limbs, like their father’s—
nothing so imperfect.

I found him perfect, my one
week of us, my one weak



FitP Poet Highlight 25/82: E.S. (Sarah) Jenkins, “Weary”

In her moving elegiac poem, “Weary,” Sarah highlights a less than pleasant aspect of the woman’s (pro)creative relationship with God: childbirth and the toll it can take on the mother’s mind. Speaking with language that sneaks back on itself and shifts meaning in the movement, the poet explores an experience like Leah’s, the “hated” wife of Jacob whose womb was opened by the Lord such that she conceived four sons in rapid succession. I can only imagine (if that) what this does to a woman’s cognition, especially when she’s already under pressure to please a husband who likes her “beautiful sister”—his favored wife—that much more, but after watching my wife adjust to the needs of our first newborn daughter some years ago, I’m convinced that Jenkins captures the weariness well. And though my wife’s passage into motherhood wasn’t tainted by a husband whose attention was diverted elsewhere, there were times, say, after middle of the night feedings or nights of little to no sleep, when her words followed the circling rhetorical path the poet follows in the excerpt I’ve shared.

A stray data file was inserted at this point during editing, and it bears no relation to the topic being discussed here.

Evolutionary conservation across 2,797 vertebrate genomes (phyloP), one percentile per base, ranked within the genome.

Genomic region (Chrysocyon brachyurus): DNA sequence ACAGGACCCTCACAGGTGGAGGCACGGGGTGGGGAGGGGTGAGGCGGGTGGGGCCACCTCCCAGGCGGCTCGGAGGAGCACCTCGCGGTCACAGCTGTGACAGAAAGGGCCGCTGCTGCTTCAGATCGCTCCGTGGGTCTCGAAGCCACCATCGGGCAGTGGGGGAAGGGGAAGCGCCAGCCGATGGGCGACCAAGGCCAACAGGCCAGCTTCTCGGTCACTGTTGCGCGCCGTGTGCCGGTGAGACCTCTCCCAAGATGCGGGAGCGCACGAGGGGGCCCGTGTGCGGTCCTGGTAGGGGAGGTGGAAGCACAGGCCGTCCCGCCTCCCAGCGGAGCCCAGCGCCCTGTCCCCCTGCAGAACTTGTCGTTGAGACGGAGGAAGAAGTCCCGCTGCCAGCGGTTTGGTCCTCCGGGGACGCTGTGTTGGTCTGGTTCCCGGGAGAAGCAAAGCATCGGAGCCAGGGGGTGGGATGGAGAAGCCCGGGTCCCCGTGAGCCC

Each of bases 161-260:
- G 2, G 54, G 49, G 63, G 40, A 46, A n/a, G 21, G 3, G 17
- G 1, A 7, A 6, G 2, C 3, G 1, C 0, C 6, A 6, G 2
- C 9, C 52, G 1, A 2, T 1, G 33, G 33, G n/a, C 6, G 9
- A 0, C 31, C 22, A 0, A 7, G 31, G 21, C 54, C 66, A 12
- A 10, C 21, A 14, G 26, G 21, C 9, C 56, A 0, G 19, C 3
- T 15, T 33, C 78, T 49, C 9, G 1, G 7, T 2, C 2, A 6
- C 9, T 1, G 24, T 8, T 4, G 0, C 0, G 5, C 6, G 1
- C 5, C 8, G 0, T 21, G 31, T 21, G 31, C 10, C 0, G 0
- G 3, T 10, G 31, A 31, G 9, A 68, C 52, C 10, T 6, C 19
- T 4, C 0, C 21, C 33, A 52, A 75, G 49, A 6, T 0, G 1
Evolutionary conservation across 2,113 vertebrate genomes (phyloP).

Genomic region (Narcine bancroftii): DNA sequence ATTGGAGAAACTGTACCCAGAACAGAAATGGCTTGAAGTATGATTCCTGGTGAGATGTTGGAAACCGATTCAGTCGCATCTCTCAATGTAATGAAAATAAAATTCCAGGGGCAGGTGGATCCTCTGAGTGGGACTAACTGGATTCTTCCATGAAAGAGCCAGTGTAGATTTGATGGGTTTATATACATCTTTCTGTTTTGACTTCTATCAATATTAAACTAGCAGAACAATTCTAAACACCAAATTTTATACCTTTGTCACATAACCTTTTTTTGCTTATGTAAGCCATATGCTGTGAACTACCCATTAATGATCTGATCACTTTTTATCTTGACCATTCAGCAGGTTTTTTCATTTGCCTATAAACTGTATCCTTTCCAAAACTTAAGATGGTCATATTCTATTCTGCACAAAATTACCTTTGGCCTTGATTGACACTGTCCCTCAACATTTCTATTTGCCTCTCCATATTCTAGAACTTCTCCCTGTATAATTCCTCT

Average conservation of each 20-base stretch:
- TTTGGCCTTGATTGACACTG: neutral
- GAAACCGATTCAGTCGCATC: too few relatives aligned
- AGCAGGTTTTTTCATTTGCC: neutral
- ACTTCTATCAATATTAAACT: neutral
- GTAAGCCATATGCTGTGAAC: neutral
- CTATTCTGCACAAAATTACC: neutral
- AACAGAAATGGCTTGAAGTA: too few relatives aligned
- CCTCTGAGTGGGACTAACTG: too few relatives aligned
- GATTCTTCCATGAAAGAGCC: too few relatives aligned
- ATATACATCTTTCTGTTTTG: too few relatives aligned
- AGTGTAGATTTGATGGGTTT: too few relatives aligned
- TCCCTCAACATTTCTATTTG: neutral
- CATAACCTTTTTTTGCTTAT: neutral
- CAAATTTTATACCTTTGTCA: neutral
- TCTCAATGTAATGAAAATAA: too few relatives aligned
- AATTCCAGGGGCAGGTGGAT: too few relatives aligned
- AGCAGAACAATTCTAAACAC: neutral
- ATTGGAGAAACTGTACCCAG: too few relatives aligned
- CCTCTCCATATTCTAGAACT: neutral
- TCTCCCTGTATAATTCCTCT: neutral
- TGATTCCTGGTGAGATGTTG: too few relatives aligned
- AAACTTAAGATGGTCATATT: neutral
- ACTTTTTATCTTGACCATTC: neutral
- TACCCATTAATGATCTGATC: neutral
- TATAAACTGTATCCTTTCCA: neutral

Such sorrow, “greatly multipl[ied]” at and because of conception and condensed here in the poet’s language; such physical, cognitive, and rhetorical labor as “Weary” represents is, I’m convinced, the (pro)creative heritage of the Fall, a re-creative act that essentially revised our premortal relationship with ourselves, one another, and with God, providing the means by which spirit could connect with flesh and language to the mind and body as never would have been possible had Adam and Eve remained in their unproductive sphere and, by so doing, bound humanity in a perpetually unembodied existence.

"O! the dream of the dropped stitch! the loophole
through which that unruly within might thread,
catch with a small snag, pull the fray, unknit